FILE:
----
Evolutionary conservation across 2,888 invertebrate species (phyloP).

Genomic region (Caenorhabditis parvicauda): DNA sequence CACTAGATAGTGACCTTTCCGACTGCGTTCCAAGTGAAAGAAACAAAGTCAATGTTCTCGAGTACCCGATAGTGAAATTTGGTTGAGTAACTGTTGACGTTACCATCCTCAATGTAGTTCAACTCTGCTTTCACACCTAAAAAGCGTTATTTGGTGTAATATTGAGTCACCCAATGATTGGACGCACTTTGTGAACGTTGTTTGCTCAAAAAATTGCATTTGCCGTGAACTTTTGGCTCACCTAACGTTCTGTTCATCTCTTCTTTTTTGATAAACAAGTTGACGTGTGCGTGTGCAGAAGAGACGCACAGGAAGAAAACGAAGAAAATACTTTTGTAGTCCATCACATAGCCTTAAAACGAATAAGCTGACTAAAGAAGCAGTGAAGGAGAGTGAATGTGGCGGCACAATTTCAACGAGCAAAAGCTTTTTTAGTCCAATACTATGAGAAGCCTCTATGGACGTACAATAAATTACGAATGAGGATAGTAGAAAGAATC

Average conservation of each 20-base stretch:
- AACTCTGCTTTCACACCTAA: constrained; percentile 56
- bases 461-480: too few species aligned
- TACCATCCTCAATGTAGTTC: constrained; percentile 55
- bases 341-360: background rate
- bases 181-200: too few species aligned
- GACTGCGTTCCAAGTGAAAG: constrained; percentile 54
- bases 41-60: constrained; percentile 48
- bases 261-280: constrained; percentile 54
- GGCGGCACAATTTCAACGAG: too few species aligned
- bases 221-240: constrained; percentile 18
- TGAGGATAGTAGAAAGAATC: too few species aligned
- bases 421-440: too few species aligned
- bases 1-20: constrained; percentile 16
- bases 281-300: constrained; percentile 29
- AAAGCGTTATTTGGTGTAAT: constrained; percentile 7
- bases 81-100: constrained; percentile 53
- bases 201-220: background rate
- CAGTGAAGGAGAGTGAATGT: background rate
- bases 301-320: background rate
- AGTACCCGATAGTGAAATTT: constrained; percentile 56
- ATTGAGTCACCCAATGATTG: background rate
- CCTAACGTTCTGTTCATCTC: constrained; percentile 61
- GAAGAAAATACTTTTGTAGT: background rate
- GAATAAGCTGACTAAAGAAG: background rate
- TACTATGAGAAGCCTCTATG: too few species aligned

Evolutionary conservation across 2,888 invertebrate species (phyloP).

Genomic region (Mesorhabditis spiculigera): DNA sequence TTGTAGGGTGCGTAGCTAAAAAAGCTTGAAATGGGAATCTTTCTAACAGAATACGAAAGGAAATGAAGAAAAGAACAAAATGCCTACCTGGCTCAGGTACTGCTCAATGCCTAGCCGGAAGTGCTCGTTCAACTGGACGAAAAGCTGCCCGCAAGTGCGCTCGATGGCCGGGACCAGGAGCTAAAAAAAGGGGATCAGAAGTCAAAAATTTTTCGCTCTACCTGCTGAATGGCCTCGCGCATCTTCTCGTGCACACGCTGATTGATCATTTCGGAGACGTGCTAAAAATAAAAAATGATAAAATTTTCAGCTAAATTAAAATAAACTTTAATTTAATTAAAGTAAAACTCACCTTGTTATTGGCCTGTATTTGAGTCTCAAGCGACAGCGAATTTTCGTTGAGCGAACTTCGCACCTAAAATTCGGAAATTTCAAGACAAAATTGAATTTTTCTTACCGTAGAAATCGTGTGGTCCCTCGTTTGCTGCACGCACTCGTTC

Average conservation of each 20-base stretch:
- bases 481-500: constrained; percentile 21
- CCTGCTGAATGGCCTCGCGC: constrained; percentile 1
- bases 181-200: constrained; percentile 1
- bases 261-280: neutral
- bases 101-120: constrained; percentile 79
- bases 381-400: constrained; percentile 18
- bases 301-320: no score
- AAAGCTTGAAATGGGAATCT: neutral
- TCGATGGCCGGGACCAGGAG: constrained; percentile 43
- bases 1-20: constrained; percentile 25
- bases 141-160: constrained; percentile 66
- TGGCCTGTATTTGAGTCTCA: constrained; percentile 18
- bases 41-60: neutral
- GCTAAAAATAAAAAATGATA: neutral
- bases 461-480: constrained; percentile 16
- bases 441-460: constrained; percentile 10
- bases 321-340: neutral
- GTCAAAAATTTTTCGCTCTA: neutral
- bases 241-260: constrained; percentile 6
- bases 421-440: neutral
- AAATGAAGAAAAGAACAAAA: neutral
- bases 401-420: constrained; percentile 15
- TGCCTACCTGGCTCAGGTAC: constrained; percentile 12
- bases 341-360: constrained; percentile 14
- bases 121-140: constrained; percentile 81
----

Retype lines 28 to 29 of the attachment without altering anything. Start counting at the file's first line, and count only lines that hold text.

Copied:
- TACTATGAGAAGCCTCTATG: too few species aligned

Evolutionary conservation across 2,888 invertebrate species (phyloP).